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The Byworlder by Poul Anderson1.5 stars

Anderson opens The Byworlder — one of his rare duds — with an innovative take on the theme of first contact. An alien vessel with, it seems, only one occupant, has arrived from Sigma Draconis and has parked itself in Earth’s orbit, where it has been for three years when the story begins. No one on Earth has yet figured out a way to communicate with the bizarre, pinecone-shaped Sigman, who in turn has bewildered scientists worldwide by remaining for the most part passive and aloof. When Dr. Yvonne Canter seems to make the first real breakthrough, she finds herself the target of assassins. But whom they could possibly represent remains a mystery, since there are plenty of governments out there — particularly the Red Chinese — who are sufficiently paranoid about the Sigman’s advanced technology.

While travelling incognito, Yvonne meets Skip Wayburn, a “byworlder” (kind of a bohemian who has opted out of life in mainstream society) who has managed to track her down with the help of some well-connected friends. But Skip is on her side. He believes he knows the reason for the Sigman’s visit. And Yvonne is sufficiently impressed with his idea that, when the time comes, she arranges for Skip to join her on her next voyage into orbit in the hopes that, once and for all, the floodgates of communication will burst open.

A nifty premise, to be sure, but the stilted execution rings false more often than true. Anderson’s near-future milieu here reads like the sort of thing only the calcified Golden Age tastes of someone like Forrest J. Ackerman could love. Skip and Yvonne rarely convince you they’re real people. They seem like what they are, characters in an atrociously dated “sci-fi” story. Dialogue is so laughably phony at times you wonder where Anderson’s been living to hear people talk this way. Has anyone in the history of the world ever expressed excitement by exclaiming “Zonk! Wowsers!”? If it is an attempt at creating a futuristic-sounding patois, it backfires by sounding more archaic than anything else.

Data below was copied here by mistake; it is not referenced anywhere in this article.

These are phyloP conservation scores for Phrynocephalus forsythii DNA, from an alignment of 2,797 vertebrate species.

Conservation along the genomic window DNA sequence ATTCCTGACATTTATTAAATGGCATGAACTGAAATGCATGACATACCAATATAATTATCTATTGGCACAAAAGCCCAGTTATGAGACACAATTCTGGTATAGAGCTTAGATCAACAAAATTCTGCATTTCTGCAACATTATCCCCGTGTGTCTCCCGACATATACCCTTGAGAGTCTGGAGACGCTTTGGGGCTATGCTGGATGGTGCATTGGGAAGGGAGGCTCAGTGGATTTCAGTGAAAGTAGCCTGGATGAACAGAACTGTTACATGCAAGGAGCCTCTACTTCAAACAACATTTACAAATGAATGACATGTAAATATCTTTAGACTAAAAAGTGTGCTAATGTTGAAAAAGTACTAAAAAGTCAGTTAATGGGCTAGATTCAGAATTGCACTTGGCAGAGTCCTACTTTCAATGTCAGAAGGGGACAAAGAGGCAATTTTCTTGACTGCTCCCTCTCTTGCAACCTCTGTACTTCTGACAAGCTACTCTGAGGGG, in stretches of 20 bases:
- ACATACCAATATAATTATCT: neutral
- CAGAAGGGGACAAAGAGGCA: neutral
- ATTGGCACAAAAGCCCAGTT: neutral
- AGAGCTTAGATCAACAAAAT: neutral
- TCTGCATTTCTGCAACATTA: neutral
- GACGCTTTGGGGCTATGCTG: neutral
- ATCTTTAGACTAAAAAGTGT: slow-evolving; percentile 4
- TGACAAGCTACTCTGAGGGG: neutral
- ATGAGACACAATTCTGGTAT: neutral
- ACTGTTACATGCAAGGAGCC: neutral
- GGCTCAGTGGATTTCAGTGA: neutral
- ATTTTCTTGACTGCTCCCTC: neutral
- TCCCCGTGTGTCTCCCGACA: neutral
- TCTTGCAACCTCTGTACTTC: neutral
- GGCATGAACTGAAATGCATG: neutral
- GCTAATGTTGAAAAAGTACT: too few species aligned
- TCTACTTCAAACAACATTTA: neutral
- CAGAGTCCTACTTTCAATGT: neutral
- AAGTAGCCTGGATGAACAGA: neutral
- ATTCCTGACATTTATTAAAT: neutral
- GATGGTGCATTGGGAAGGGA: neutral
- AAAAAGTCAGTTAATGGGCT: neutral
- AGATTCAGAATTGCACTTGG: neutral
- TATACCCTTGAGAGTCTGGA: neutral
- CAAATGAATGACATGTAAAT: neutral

And then there are scenes of, to put it mildly, dubious credibility. The first assassin to menace Yvonne near the beginning of the novel is evidently professional enough to slip through the heavy police guard set up around her home, but conveniently dumb enough to be distracted when Yvonne, who’s just stepped out of the shower, drops her towel. Later on, when Yvonne is kidnapped by baddies, Skip decides to use an old underworld connection to help track her down, and the characters he deals with are comically absurd in the extreme.

But the ultimate disappointment in this tale is that the big dramatic payoff — Skip’s brilliant deduction as to why the Sigman has come, around which Anderson tries to build suspense by keeping it secret until well into the book’s second half — lands with a dull, wet thud when it’s finally revealed. Big, big anticlimax. The pot of gold at the end of the rainbow turns out, predictably, to be full of tin. If one were to be polite, one would say The Byworlder is Anderson out of form. Honesty would call it a disaster. Anderson’s most devoted fans might find enough touches of his customary brilliance here and there to make this one a worthwhile read, but for the average SF fan looking for something at the used book store to while away a lazy afternoon, Anderson has many, many better stories than this to discover.